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Mary Mann

1. When do you feel at your most attractive?

A lot of this has to do with hair. Shitty hair makes everything else feel shittier. But when my hair's nice, and I'm wearing a comfortable, swishy dress, then I feel I look my best. But even when all those things fall into place, if my work isn't going well—if I am feeling stupid or weird or untalented that particular day—then the feeling of attractiveness goes away.

3. What are some things you admire about how other women present themselves?

Women who seem very at ease in themselves make everything they put on look comfortable. Even in high school I knew these women as calm, collected, clean people—it seems impossible. Were they born with confidence? Were their parents just amazing at instilling it? I was an anxious member of the marching band who always had a smudge on her face. I still feel like that person sometimes. I probably won't become self-assured until I stop trying so hard to be so.

6. What are some rules about dressing you follow, but you wouldn't necessarily recommend to others?

A bra isn't necessary when the fabric is thick enough. Short dresses should be worn with shorts underneath (this is mostly because I don't trust myself to be aware of how I'm sitting).

7. What is the most transformative conversation you have ever had on the subject of fashion or style?

All my friends, male and female, talk about clothes sometimes. I think it's natural to be concerned with how you are perceived, and face, hair and clothing are the first things everybody sees. But transformative is not the word I'd use for these conversations. Mostly these conversations are soothing. Clothing is a part of life we can control to a greater extent than other parts (I can buy red pants if I want red pants, but I can't make someone like me if they don't already.) When a friend of mine was diagnosed with adult-onset epilepsy (not fatal, just really crappy), one of the first things she did was go through her clothes and bag things to give away. She couldn't clean out her brain so she cleaned out her closet.

9. Are there any clothing (or related) items that you have in multiple? Why do you think you keep buying this thing?

Green shirts and dresses. I buy them because my eyes are green and I'm vain about them. I feel about my eyes the way Jo March felt about her hair, which her sister Amy called her “one beauty.”

13. Have you stolen, borrowed or adapted any dressing ideas or actual items from friends or family?

It's impossible to live with friends as roommates for nearly a decade without borrowing their clothes. (Though I don't know if that's true for guys.) It's one of the things I miss most about roommates, now that I live with my boyfriend. Just trying on each other's things and talking about them. There's something so nice about it. So easy. Although as I'm thinking about it, I think this happens more fluidly when you're younger, maybe because your identity isn't fully formed yet. When I was eighteen my friend Allison and I would wear each other's clothes all the time. But when I lived with Martha eight years later we hardly ever wore each other's clothes. And Martha has great clothes.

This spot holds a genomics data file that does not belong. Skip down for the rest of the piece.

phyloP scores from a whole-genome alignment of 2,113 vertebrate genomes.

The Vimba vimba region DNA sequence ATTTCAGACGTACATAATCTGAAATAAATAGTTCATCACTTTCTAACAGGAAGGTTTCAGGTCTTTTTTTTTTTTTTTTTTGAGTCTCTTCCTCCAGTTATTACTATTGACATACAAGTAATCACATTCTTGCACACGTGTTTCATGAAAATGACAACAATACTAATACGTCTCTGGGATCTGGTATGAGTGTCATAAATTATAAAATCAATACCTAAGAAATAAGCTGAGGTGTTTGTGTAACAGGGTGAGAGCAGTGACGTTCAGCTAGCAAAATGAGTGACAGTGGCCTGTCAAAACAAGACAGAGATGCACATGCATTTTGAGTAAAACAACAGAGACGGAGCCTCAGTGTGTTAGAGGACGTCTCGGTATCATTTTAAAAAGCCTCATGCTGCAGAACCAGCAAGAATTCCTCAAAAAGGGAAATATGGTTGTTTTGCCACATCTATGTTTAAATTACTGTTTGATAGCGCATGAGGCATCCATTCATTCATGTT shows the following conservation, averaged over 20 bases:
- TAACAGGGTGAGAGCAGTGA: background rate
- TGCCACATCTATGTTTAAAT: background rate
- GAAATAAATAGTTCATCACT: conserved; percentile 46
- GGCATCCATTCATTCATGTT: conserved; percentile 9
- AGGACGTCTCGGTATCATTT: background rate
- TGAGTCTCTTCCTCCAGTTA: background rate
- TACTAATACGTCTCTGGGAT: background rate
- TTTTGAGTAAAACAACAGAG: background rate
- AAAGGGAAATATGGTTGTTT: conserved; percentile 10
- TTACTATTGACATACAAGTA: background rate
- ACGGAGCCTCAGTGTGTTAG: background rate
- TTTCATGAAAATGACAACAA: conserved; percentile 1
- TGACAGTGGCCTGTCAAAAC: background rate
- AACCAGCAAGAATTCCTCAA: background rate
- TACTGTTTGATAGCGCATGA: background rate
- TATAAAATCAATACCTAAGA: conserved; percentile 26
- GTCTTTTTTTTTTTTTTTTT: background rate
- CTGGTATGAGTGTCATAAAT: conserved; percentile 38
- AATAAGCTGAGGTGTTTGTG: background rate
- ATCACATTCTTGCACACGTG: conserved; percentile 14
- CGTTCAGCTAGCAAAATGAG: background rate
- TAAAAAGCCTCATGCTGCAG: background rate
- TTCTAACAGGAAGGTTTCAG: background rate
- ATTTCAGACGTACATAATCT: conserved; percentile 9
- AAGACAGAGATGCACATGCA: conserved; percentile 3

14. Was there a point in your life when your style changed dramatically? What happened?

My first office job changed my style drastically. And moving to New York—but these two things happened at the same time. For a few years after college I was kind of all over the place. I was a kayak guide for a while, a waitress, a hostess, and I worked on a couple farms. There were less clothes, because I was moving a lot, and they were all a little rattier than what I own now—just frayed cuffs, or sloppy seams I'd sewn myself. Corduroys. Overalls. I had this halter top I'd made by cutting up a little boy's shirt I got at a Goodwill. Anyway, I was in Vietnam when I made the decision to move to New York—I wanted to write and didn't know any writers, so I decided to move to where I thought the most writers and writing jobs were. My friend Dana went with me to a tailor called Yaly in the town of Hoi An. The town is known for inexpensive bespoke clothing and tailors line all the streets. I picked a pale grey fabric and decided to get a three-piece pantsuit made: pants, blazer, vest. Hoi An was very hot and humid and I sweated through the suit when I went for my fitting, which made me feel cranky and dumb and like I would never get a job. When I moved to New York it was the only suit I had and I kept it in the bathroom so the steam would keep the wrinkles out. I wore it to job interviews until I got one. I was always overdressed. Now my clothes are somewhere in the middle. Mostly dresses.

16. Please describe your body.